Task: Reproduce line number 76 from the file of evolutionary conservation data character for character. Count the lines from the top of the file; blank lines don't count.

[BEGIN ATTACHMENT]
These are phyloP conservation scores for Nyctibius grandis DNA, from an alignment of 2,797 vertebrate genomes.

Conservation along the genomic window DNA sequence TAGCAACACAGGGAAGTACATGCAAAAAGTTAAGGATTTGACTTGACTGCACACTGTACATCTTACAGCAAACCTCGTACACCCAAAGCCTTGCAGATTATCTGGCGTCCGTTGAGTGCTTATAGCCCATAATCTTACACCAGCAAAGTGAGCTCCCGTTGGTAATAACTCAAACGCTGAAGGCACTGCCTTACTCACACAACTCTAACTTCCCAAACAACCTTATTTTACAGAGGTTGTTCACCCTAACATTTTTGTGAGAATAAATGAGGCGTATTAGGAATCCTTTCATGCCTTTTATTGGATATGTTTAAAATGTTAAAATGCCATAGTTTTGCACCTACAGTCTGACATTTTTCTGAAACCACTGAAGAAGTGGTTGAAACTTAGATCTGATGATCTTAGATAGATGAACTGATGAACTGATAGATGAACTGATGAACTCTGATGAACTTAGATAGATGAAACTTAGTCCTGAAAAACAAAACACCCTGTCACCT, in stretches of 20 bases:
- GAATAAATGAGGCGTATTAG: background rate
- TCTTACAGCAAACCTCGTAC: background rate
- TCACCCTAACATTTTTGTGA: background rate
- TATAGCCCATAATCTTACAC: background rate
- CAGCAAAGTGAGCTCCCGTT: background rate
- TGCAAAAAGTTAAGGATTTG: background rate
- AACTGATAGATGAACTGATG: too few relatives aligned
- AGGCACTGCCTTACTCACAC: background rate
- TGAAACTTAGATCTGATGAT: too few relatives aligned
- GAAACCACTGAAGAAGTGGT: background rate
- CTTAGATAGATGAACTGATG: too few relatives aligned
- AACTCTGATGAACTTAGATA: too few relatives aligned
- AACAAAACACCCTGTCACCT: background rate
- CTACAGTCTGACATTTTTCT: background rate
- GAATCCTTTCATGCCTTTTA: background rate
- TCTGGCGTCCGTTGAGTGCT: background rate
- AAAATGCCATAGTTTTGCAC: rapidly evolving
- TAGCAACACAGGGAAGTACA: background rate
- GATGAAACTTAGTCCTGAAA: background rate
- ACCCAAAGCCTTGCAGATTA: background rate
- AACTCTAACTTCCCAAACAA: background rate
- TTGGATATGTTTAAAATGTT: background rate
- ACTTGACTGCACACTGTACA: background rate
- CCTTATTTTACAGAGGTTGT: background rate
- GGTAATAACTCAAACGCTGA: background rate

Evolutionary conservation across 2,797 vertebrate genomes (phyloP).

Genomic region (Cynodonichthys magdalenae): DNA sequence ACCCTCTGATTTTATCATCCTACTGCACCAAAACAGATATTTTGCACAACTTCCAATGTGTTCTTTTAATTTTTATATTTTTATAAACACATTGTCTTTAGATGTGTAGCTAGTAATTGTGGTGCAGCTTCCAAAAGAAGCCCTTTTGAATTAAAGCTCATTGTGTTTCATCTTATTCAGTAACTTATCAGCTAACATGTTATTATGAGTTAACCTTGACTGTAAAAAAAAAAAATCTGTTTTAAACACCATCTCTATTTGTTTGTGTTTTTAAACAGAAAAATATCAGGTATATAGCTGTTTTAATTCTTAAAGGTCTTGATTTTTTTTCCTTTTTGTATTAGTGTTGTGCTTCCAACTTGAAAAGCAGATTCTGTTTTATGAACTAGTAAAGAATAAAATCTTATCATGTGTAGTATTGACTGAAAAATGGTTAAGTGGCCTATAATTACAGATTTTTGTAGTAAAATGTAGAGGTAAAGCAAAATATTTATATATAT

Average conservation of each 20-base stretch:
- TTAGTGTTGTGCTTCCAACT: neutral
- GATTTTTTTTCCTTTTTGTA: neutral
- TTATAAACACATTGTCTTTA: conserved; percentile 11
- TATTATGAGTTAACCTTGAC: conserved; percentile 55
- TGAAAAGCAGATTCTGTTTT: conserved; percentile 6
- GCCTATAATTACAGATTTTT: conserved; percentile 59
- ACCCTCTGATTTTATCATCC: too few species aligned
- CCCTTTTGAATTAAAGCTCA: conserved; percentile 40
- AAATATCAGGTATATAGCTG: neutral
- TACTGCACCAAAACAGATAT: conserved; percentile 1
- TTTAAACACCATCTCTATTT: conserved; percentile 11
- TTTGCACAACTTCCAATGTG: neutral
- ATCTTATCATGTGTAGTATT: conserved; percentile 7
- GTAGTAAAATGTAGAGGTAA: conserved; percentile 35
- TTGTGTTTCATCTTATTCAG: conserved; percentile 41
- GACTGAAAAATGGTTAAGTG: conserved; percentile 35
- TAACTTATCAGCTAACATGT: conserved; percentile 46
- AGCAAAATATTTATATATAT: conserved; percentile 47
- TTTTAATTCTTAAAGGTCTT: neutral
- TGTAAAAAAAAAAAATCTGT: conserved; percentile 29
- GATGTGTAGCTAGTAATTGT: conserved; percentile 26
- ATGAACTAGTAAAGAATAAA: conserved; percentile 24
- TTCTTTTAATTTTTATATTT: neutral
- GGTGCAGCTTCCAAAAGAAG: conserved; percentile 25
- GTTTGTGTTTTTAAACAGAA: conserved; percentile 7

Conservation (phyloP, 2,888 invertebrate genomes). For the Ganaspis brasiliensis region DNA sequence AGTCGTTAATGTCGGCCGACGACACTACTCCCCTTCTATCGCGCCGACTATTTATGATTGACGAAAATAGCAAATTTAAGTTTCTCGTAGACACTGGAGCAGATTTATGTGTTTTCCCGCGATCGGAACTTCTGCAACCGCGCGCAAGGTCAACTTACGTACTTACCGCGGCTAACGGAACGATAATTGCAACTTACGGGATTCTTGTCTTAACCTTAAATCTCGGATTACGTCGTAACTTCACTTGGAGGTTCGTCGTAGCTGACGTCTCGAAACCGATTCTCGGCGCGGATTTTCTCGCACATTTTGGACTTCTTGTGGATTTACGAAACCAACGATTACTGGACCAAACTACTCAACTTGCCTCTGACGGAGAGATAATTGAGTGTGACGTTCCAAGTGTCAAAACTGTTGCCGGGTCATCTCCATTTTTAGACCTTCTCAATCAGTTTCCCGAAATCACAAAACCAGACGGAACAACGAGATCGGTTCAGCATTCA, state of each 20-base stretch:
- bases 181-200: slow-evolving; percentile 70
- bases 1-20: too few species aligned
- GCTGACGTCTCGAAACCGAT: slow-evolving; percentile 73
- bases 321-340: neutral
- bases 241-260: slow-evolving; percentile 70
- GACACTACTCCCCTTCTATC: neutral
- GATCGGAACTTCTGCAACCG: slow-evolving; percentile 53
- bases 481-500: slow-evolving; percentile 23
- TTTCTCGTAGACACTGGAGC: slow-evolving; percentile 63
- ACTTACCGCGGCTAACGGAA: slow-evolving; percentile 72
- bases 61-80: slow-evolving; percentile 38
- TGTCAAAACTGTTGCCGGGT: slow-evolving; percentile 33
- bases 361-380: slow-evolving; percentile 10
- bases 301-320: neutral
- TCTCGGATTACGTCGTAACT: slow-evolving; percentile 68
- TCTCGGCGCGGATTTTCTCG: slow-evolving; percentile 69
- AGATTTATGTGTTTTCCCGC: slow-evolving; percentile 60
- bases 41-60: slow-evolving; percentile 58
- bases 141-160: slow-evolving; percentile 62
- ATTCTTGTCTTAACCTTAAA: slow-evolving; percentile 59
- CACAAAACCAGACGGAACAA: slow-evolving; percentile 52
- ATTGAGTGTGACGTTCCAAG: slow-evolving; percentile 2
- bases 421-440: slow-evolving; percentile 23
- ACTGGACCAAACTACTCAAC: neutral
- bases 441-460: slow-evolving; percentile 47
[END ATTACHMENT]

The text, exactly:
- ATTCTTGTCTTAACCTTAAA: slow-evolving; percentile 59